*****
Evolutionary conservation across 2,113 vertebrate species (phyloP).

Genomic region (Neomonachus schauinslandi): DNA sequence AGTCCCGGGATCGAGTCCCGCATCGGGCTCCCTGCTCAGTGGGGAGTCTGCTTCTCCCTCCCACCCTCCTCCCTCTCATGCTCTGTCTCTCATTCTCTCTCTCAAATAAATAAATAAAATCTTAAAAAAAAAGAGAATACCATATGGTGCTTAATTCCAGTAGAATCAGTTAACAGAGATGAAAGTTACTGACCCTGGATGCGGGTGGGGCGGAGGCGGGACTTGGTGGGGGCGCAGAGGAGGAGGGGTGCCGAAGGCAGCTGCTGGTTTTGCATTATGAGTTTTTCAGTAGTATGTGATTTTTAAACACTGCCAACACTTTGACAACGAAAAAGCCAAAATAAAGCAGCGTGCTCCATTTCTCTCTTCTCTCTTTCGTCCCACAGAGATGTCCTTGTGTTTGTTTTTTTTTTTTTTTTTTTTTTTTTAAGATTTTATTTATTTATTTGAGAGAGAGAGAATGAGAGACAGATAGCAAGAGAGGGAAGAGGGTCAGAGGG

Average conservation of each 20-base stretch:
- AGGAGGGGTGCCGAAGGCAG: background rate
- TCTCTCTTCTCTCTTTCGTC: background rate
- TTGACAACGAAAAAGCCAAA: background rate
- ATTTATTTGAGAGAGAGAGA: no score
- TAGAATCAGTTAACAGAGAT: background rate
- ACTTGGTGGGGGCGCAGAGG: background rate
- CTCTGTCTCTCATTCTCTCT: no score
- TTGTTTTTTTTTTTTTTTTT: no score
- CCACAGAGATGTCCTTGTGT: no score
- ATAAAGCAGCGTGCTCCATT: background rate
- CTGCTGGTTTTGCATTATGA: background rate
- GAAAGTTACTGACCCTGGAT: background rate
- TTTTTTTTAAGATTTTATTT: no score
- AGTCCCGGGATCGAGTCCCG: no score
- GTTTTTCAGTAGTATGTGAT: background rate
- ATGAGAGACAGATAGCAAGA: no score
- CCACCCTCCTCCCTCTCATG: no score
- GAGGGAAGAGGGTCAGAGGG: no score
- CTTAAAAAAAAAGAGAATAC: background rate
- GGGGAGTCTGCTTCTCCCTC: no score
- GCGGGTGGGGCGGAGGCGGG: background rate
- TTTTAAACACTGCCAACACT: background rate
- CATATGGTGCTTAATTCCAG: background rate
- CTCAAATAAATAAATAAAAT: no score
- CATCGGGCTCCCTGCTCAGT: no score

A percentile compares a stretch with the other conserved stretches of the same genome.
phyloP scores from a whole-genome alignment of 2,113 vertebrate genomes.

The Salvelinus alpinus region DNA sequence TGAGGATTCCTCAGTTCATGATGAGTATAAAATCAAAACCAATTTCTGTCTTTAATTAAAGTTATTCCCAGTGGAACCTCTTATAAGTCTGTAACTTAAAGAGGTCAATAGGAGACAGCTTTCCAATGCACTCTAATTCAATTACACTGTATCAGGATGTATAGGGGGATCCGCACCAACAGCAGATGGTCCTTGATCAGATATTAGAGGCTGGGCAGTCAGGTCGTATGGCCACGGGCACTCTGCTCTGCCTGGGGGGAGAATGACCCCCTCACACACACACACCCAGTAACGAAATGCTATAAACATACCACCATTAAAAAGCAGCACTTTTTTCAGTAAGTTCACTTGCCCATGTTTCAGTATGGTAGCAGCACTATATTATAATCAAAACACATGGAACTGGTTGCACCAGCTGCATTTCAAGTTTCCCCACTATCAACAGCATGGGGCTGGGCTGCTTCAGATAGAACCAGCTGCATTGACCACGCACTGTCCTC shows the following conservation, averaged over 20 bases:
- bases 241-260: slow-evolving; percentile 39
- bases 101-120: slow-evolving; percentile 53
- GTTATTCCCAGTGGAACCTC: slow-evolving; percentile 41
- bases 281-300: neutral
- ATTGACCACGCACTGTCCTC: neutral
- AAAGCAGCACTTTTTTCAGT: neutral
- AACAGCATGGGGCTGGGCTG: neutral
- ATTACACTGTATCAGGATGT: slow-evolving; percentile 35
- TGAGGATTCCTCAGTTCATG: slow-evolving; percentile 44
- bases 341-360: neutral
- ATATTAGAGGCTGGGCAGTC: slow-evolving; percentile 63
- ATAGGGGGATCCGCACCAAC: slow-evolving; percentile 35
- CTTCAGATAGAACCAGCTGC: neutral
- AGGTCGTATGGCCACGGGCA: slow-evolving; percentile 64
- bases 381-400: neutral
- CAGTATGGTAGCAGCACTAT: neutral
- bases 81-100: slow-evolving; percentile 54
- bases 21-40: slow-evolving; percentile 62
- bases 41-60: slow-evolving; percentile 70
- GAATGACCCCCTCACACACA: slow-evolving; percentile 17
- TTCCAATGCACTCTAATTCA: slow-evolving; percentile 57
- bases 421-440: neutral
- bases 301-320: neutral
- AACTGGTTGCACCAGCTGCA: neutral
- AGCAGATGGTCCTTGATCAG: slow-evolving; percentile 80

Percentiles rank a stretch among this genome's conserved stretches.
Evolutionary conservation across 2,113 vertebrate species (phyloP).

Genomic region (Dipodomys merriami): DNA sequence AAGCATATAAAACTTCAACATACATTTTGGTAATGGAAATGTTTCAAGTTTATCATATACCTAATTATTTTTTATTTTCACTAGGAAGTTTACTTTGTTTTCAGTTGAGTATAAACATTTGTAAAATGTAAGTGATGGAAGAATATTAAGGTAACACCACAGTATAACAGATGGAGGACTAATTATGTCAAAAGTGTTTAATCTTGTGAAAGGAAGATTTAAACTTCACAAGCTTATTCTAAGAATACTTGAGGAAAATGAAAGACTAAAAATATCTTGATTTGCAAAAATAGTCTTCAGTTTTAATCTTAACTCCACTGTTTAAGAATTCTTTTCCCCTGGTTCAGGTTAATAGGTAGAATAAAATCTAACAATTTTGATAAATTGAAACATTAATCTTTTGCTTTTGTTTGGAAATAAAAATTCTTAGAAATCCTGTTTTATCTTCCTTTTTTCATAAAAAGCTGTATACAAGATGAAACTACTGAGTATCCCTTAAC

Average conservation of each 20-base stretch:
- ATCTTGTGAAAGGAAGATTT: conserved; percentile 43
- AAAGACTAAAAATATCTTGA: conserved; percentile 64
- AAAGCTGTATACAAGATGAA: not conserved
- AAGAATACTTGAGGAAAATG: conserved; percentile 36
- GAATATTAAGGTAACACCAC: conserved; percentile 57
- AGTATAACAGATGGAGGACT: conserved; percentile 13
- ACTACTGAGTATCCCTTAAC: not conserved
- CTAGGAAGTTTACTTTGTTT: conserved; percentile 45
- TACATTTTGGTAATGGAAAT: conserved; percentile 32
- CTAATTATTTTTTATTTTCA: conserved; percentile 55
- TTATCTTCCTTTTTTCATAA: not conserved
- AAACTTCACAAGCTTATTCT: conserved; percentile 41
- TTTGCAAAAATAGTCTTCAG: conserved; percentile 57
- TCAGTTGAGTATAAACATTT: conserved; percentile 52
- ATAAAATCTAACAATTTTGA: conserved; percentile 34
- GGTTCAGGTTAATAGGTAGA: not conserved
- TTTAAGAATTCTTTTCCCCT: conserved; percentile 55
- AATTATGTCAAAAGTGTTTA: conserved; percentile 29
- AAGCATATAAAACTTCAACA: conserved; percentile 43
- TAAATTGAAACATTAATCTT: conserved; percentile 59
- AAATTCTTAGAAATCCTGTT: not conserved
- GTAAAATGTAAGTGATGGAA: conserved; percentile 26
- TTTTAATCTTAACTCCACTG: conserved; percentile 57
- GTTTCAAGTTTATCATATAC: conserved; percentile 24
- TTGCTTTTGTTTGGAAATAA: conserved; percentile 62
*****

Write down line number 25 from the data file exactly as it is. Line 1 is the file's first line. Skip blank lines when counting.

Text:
- TTTTAAACACTGCCAACACT: background rate